Jarvis Cocker to receive Honorary Doctorate

Jarvis Cocker, lead singer of Pulp and one of Sheffield's greatest musical icons, is to receive an Honorary Doctorate from Sheffield Hallam University at a ceremony in November.

Jarvis is one of Sheffield's best loved musical sons, and as well as his musical career he has had success in documentary and current affairs broadcasting, video production, curation, and art installation.

Jarvis has a close association with Sheffield Polytechnic, which went on to become Sheffield Hallam University. He studied there and Pulp also received their first big break there. The band handed their demo tape to John Peel, who was DJing at the Polytechnic. He loved them and in 1981 he offered the band one of his famous Peel Sessions on Radio 1.

Following this early success, the band gradually drifted away as its members chose higher education. It was then that Jarvis enrolled for an Access course at Sheffield Polytechnic, which then allowed him to win a place at Central St. Martin's College of Art and Design in London.

After graduating, Pulp reformed and by the early 1990s they had achieved both popular success and critical acclaim. In 1994 Pulp was nominated for a Mercury Music Prize, and in the following year their signature single Common People reached number two in the charts.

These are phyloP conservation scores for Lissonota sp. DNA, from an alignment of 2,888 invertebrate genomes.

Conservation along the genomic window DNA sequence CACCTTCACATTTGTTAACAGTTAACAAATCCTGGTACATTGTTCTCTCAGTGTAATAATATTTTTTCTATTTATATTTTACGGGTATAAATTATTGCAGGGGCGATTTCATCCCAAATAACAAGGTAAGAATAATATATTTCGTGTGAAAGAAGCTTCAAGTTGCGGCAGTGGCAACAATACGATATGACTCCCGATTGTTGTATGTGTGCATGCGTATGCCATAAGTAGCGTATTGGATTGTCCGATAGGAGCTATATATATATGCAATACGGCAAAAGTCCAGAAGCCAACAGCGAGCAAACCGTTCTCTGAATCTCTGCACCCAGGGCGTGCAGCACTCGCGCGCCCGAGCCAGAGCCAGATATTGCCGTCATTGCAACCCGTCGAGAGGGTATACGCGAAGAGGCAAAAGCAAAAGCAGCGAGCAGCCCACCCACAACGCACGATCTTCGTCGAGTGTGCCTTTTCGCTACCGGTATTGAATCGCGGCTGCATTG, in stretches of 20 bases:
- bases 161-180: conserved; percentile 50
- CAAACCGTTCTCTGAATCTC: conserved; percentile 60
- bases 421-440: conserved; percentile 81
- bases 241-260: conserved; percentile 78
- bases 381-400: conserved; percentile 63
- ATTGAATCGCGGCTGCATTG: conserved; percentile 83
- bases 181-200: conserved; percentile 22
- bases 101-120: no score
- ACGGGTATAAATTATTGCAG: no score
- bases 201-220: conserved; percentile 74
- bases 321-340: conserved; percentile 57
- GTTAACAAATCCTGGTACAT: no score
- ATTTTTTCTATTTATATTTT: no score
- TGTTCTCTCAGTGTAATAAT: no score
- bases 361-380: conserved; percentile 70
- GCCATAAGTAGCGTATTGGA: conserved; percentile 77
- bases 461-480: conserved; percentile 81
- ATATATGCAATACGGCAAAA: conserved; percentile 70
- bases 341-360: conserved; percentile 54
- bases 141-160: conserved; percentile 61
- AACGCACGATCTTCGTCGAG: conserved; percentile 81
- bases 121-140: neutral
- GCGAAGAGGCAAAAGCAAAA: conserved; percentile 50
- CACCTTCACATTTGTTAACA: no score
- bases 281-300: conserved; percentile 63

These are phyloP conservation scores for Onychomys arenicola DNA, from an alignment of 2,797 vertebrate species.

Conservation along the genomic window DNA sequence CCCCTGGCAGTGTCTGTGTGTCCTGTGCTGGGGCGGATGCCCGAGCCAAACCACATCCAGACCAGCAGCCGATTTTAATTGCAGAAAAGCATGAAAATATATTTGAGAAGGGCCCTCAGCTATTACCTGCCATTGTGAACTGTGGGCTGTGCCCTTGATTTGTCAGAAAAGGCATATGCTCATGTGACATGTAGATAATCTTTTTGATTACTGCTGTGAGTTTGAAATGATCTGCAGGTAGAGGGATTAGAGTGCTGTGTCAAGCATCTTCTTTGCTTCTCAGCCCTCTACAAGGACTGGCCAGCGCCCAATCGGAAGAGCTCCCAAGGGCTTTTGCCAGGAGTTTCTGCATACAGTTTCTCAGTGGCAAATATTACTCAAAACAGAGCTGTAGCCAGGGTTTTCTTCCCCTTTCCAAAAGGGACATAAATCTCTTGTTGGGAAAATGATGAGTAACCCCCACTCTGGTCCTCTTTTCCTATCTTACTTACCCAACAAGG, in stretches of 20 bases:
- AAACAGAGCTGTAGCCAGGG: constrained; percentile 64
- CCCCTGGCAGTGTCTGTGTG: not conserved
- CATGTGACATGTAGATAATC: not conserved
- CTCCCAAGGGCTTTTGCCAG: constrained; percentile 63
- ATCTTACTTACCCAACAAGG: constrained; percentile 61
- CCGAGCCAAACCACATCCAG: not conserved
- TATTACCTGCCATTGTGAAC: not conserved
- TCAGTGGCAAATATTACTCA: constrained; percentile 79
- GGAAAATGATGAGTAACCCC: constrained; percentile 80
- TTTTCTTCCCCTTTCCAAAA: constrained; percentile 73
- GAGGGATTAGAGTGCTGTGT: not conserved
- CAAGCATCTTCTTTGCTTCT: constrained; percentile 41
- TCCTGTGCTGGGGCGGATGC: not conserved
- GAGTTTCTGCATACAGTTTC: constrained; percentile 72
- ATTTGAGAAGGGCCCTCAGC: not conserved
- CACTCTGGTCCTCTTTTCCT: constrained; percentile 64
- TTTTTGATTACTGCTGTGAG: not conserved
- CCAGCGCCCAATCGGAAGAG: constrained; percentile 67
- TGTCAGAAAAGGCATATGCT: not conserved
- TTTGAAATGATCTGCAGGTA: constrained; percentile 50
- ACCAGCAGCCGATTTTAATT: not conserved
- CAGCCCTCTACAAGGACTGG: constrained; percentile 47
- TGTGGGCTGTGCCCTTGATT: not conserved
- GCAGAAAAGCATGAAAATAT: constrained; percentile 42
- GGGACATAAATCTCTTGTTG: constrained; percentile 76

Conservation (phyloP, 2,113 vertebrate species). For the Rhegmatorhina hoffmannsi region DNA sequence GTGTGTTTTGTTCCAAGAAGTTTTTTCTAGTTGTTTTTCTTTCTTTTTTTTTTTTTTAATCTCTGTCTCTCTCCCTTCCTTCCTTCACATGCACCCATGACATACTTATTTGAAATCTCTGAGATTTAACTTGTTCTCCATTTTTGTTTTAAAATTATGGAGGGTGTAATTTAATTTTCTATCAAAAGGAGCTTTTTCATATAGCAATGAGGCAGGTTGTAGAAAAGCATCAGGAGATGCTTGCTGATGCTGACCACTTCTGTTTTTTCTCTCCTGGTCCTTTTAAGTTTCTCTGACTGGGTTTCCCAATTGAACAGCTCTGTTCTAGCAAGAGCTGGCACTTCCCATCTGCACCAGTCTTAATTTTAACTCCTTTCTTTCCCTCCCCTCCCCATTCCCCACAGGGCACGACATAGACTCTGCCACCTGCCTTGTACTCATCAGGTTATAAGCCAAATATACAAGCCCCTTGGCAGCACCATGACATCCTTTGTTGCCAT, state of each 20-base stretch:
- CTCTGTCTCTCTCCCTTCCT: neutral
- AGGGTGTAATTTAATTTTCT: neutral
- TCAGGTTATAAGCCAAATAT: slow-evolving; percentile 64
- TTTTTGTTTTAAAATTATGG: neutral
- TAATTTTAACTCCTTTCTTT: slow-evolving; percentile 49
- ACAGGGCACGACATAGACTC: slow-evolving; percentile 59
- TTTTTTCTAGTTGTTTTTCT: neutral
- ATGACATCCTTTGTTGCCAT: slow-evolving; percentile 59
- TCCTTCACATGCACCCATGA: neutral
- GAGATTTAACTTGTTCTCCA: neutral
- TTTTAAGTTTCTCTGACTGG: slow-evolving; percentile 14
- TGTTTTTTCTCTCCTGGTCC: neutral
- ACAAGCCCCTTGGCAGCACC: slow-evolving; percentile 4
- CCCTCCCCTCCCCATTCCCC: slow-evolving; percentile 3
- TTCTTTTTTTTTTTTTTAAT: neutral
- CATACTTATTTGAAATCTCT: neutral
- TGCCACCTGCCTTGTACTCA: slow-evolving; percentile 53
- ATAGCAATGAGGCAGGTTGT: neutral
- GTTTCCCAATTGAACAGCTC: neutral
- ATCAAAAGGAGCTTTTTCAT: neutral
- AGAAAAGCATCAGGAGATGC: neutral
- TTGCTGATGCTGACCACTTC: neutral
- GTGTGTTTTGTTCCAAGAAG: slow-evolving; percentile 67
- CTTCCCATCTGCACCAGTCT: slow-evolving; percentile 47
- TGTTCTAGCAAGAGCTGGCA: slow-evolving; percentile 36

Many of Pulp's songs and lyrics reference Sheffield, and Jarvis believes that music should have a strong sense of place.

Since 1999 Jarvis has expanded his repertoire, and as well as launching a successful solo career he has achieved as a film maker, radio producer and artist.

Jarvis explains, "It is great to receive an Honorary Doctorate from a university in my home town, and the fact that I have also studied at the University makes it extra special.

"Sheffield Hallam started my career in two ways - firstly as a musician because John Peel 'discovered' us at Sheffield Polytechnic, and then as an artist. If Sheffield Polytechnic hadn't allowed me to study on an Access course then I would never have got my place at St. Martin's.

"It is great to come back to Sheffield and to be surrounded by family and friends as I receive my Honorary Degree. I am more used to the City Hall as a music venue, so seeing it filled with students in cap and gown will be a bit of a change."


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